I spent the next five hours explaining, sweating, cajoling, sweating, apologizing, sweating, comping, sweating, drinking, sweating, cursing, and sweating. Under the best of circumstances, I will sweat through the collar and collarbone-area of my shirt on any busy night--this particular evening I sweated through not just the shirt but the suit as well, both jacket and pants. The two other restaurants in our building simply gave up and closed, but we just had too much business, and too many people who still elected to stay even after being told of the problem.

In the end, it was a mixed bag. I was incredibly lucky that we cut open the lip of one of the most gracious human beings I have ever encountered. I was disappointed that I didn't have the time to pummel the would-be purse snatcher myself, but pleased that his attempted caper was a failure. I was somewhat horrifed to encounter a small group of people who attempted to use the situation, wholly beyond our control, to their advantage but was overwhelmed by the huge number of guests who took the situation in stride and considered it almost a challenge to enjoy themselves regardless of the opressive temperature. I made an extra $500 in sympathy tips beyond my average Saturday night haul, and delighted in blowing it on a huge drink tab for my staff at a nearby, air conditioned bar after the shift. I ate my dinner at one of our outside tables for the first time in ten years, but found the chairs a little uncomfortable after about twenty minutes. I got to bed a little later than usual, but wasn't the least bit afraid to dream.


Anonymous Anonymous said...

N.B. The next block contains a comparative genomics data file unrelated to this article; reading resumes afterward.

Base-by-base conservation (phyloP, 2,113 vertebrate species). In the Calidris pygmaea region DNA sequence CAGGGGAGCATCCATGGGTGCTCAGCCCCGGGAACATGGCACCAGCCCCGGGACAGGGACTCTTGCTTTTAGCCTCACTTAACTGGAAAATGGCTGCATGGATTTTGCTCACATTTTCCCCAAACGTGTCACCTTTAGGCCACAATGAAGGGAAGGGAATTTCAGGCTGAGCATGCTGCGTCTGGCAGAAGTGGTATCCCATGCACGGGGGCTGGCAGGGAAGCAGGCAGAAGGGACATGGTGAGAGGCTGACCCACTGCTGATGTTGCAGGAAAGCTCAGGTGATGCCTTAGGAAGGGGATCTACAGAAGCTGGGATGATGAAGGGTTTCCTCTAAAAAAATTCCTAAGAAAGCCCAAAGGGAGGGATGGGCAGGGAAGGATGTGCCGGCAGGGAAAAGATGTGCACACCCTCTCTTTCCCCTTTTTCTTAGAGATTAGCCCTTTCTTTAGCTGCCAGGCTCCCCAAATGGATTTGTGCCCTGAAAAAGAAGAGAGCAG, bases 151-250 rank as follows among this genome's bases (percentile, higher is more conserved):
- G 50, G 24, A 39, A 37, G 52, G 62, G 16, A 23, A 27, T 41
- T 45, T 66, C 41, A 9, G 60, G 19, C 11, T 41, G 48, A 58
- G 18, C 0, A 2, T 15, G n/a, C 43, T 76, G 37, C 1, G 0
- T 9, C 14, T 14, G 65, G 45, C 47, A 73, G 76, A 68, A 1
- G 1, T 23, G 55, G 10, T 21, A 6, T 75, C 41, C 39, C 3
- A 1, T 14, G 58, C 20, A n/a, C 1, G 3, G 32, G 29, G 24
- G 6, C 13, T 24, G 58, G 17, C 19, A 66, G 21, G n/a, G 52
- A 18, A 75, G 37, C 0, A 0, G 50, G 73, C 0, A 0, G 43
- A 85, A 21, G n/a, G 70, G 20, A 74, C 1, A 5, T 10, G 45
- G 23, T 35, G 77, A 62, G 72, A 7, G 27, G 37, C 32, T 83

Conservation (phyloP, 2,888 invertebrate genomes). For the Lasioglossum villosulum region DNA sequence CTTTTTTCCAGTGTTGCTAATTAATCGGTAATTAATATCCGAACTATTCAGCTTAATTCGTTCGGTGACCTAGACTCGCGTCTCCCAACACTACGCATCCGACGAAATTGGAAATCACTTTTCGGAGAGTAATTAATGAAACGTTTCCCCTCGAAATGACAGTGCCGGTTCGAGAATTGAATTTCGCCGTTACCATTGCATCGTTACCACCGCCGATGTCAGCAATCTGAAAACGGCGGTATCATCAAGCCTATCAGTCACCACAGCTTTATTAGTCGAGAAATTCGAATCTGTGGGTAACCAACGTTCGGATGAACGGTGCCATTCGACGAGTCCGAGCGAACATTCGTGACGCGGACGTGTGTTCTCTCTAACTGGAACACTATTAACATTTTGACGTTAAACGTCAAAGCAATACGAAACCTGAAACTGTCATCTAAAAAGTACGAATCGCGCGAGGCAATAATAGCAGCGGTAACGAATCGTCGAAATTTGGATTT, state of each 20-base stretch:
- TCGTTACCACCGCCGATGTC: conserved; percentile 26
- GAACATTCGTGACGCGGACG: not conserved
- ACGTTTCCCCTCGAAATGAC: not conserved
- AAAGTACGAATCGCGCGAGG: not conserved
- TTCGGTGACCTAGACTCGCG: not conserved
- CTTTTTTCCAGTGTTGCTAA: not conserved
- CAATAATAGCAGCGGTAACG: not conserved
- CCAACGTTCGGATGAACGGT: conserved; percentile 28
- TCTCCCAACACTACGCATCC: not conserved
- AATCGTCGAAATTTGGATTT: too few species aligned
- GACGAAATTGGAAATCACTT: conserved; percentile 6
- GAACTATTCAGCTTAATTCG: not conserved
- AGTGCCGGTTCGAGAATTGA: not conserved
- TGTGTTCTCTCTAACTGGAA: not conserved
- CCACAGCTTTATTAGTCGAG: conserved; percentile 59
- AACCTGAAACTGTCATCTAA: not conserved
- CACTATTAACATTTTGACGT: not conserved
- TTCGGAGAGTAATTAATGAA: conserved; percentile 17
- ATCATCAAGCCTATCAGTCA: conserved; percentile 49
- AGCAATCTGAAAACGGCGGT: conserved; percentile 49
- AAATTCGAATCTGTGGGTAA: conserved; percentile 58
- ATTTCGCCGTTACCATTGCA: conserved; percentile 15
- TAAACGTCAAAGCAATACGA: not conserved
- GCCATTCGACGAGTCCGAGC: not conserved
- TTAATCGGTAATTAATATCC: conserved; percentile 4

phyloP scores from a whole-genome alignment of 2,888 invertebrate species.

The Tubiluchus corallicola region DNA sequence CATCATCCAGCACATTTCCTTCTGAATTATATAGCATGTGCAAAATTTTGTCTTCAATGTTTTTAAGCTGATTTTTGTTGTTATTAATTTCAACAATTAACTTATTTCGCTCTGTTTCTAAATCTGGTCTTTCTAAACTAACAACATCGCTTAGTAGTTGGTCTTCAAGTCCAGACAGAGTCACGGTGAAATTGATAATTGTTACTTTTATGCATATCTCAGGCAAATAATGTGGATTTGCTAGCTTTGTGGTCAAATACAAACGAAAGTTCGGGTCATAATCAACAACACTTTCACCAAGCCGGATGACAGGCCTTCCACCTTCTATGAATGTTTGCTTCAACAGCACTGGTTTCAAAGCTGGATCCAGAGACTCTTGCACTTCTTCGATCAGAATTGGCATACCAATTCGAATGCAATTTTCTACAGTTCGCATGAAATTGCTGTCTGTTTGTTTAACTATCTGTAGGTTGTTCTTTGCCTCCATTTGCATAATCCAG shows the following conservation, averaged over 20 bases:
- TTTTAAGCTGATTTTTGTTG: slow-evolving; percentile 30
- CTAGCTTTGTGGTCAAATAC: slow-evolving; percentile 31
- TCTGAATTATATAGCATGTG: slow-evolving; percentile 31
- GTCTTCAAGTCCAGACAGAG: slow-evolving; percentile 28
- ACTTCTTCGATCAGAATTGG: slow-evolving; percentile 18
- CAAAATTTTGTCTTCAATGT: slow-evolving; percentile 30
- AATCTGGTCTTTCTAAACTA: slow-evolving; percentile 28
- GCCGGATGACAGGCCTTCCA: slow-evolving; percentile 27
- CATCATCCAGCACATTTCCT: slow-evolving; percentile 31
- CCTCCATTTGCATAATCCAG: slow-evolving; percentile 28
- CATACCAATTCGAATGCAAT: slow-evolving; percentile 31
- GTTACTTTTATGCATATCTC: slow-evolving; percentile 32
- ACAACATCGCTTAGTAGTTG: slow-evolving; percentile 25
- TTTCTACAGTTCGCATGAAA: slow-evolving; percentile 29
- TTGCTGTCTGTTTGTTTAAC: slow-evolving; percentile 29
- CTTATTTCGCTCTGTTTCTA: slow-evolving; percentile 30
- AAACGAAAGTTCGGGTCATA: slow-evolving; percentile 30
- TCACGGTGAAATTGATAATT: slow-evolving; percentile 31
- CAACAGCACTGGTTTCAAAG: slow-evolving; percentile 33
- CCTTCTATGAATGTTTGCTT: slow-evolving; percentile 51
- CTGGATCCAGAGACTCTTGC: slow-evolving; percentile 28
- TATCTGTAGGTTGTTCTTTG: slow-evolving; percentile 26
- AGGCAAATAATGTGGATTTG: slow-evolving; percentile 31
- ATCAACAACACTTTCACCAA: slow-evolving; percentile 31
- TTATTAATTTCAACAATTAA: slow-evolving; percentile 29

Don't give up. We still love your stuff, even when our comments have a hard time showing up.For all of us. Most of my comments don't show up, but I don't blame you. Thnak you so much for your blog. Bob

6:58 PM  
Blogger Food Service Ninja said...

i once waited in a downtown restaurant that started out as a deli then a tornado hit downtown and the deli shut up that night and they never came back. 18 months later when refitting to my then employer's place they found the soup still in the soup warmers.

The problem happened in summer after they opened. Mind you a 20 block area is owned by an oil billionaire who doesnt employ maintainence men he has engineers who cant fix shit to save their lives nor are they too bright as engineers. He also like McDonald's forces you to use a select list of contractors who bleed you on their billing.

Since they didnt think to add AC capacity when the restaurant added a vent a hood in their open kitchen that sucked up 75% of the air flow by the AC when it operated at max efficiency. Initially they found only the registers were bad. Further complicating the whole deal was the ac unit was 10 floors above us and I suspect poorly insulated.

We put a temp gauge from the walk in on the host stand which was a good 20 feet into the restaurant from the front door. It hit 97 degrees-people would walk out before they got sat.

7:58 AM